Adversity in the workplace refers to a difficulty or challenge faced by an individual employee, a team or even the entire business, and it’s something we will all have to deal with at some point in our careers. There are many different types of adversity in the workplace, including:
- Physical adversity– this can include physical disabilities and the layout of the office space
- Mental adversity – adapting to work with others whose personalities may differ greatly from our own
- Emotional adversity – dealing with criticism and other feedback
- Social adversity – building and maintaining relationships
- Financial adversity – Budget restrictions which may affect pay or resources
But whatever the challenges we face, how we react to them makes a big difference, both to the eventual outcome and our stress levels. When we encounter adversity, there are two ways of dealing with it: we can either cope with difficult situations as they arise, or we can manage them. There are many things you can do to manage adversity in the workplace including:
When we approach challenges with an open mind, we embrace the idea that diversity is something to be learned from. Open-minded people see opportunities within adversity and so gain knowledge, perspective and skills that can be used in the future. Conversely, having a closed mindset means we are blinded to the opportunity in adversity and thus approach it with hesitation.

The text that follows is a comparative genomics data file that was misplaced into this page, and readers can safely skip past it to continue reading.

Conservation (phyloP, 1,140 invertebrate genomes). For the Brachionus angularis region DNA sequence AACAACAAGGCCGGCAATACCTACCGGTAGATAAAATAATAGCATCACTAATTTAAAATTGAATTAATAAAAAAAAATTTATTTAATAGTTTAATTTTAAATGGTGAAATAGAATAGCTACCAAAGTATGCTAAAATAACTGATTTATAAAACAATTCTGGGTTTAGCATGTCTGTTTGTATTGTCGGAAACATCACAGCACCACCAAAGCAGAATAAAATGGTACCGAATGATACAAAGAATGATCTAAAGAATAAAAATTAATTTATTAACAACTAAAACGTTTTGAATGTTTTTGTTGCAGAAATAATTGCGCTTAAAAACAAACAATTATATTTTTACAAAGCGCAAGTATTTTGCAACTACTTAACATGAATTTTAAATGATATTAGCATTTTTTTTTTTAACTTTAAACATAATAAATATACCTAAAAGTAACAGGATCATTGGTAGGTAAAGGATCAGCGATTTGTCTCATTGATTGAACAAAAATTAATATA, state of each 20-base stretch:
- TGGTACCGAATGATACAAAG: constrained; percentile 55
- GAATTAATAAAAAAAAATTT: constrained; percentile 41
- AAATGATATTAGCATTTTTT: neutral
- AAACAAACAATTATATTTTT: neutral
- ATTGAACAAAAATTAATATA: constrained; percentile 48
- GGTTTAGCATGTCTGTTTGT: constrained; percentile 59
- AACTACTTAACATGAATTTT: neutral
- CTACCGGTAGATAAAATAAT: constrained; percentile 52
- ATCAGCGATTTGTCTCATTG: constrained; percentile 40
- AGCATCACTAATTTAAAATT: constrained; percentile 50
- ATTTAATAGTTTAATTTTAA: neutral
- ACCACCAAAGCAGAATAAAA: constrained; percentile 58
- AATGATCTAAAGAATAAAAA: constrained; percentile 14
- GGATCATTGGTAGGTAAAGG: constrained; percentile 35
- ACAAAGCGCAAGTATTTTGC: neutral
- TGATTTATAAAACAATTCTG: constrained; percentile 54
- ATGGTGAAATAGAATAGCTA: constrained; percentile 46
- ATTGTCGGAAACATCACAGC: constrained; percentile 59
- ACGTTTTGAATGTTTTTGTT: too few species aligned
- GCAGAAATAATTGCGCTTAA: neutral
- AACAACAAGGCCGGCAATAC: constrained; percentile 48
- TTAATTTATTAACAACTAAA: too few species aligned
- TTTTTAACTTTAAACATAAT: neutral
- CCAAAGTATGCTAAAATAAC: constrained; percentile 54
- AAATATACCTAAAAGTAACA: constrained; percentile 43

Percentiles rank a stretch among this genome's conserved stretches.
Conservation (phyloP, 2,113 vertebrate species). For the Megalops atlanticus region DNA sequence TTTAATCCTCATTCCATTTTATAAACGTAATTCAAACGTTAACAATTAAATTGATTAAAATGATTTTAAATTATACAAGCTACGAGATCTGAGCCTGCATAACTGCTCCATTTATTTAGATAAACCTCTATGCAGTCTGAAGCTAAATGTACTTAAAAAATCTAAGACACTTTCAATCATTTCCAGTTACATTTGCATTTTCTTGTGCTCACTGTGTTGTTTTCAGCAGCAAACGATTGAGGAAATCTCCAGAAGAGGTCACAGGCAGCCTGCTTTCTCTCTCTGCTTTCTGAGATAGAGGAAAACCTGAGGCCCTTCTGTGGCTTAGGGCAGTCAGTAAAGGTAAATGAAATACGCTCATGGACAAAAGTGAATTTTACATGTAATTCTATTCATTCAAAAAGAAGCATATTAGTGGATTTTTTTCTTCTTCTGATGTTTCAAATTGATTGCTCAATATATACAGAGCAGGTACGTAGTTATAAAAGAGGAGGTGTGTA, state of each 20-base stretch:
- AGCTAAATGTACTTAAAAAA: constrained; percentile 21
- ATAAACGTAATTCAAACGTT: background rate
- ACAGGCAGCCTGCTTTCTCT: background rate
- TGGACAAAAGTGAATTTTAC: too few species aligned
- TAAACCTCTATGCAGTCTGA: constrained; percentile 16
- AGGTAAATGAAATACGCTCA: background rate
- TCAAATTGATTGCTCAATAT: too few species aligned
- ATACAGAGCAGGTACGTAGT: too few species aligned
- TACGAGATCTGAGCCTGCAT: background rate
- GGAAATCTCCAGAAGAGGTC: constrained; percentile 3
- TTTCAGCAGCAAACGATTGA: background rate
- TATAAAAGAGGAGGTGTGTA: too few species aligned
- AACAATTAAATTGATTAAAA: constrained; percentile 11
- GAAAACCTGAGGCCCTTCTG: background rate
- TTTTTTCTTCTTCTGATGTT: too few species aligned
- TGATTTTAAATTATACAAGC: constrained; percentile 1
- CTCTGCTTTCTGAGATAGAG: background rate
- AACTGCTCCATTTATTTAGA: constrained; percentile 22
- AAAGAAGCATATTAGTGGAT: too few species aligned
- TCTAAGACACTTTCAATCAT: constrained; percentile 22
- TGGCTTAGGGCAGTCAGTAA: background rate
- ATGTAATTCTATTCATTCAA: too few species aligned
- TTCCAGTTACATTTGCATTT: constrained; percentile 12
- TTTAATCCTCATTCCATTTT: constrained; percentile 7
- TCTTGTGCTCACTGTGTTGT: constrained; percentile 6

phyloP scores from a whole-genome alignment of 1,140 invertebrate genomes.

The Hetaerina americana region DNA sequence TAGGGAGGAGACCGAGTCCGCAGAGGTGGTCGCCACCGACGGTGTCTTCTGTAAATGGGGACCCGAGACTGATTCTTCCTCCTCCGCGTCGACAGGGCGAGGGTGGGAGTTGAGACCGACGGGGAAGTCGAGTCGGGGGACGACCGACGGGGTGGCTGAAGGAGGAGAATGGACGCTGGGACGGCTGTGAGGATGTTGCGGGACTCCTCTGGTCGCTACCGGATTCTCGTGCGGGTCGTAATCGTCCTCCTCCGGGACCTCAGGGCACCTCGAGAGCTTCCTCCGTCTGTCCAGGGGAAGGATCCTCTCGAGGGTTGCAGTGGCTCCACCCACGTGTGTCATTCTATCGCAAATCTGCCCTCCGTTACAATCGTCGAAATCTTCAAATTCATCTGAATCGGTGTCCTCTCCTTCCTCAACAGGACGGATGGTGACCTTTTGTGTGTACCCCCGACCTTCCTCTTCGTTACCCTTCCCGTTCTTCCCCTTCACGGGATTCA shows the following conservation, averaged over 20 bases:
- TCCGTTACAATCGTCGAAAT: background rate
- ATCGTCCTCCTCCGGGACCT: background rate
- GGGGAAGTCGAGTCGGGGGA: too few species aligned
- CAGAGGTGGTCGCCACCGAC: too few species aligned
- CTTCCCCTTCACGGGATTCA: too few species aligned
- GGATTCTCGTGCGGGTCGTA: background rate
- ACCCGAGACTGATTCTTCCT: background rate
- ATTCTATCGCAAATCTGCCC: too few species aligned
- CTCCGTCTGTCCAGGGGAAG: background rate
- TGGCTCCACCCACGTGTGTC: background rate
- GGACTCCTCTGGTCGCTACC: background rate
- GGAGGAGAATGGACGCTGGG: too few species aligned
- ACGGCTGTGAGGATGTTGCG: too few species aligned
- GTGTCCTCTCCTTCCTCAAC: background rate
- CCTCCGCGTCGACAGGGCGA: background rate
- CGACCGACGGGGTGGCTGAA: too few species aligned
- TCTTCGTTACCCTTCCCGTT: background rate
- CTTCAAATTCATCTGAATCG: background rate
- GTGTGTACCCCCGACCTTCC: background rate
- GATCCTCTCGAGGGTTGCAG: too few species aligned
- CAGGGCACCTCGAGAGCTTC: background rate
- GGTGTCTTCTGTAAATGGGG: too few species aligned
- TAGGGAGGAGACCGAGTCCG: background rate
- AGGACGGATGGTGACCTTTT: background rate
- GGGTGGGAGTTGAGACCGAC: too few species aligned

Being determined to overcome something is an attitude that will help to keep you going when the going gets tough. If you are determined to confront and overcome a particular challenge, you will find you have inner reserves that enable you to deal with it.
Setting goals is a good strategy for overcoming diversity. Often when we are faced with a challenge, it can seem overwhelming – cleaning my house for example is enough to make me quit before I’ve started! However, if you can break the challenge down and identify the problems, you are then able to set small, interim goals that will help you overcome the adversity you are facing, one step at a time.
Build a support network
Don’t isolate yourself when faced with a challenge. Instead, surround yourself with support. This will usually be in the form of others who can offer you mental and physical support, but it could also include the provision of the resources needed to deal with the issue in question. Having support will help you navigate adversity successfully.
Adapt and adjust
Adversity is not predictable but learning how to change course and adapt to challenges will ultimately make you more resilient. Together, flexibility and resilience will help you to overcome adversity. Indeed, the events of the last couple of years have proved this; businesses that adapted and changed course when faced with unprecedented adversity overcame their challenges and survived.
Those who learn to manage adversity, rather than cope with it, will find their stress levels are greatly reduced because they are in control of the way they respond to negative events. Such individuals accept that negative events happen but commit to doing something positive to alter their reaction to the stressor. When appropriate, they also take positive steps to prevent the stressor from recurring. And, finally, they meet adversity head-on, perceiving it as a challenge rather than a problem.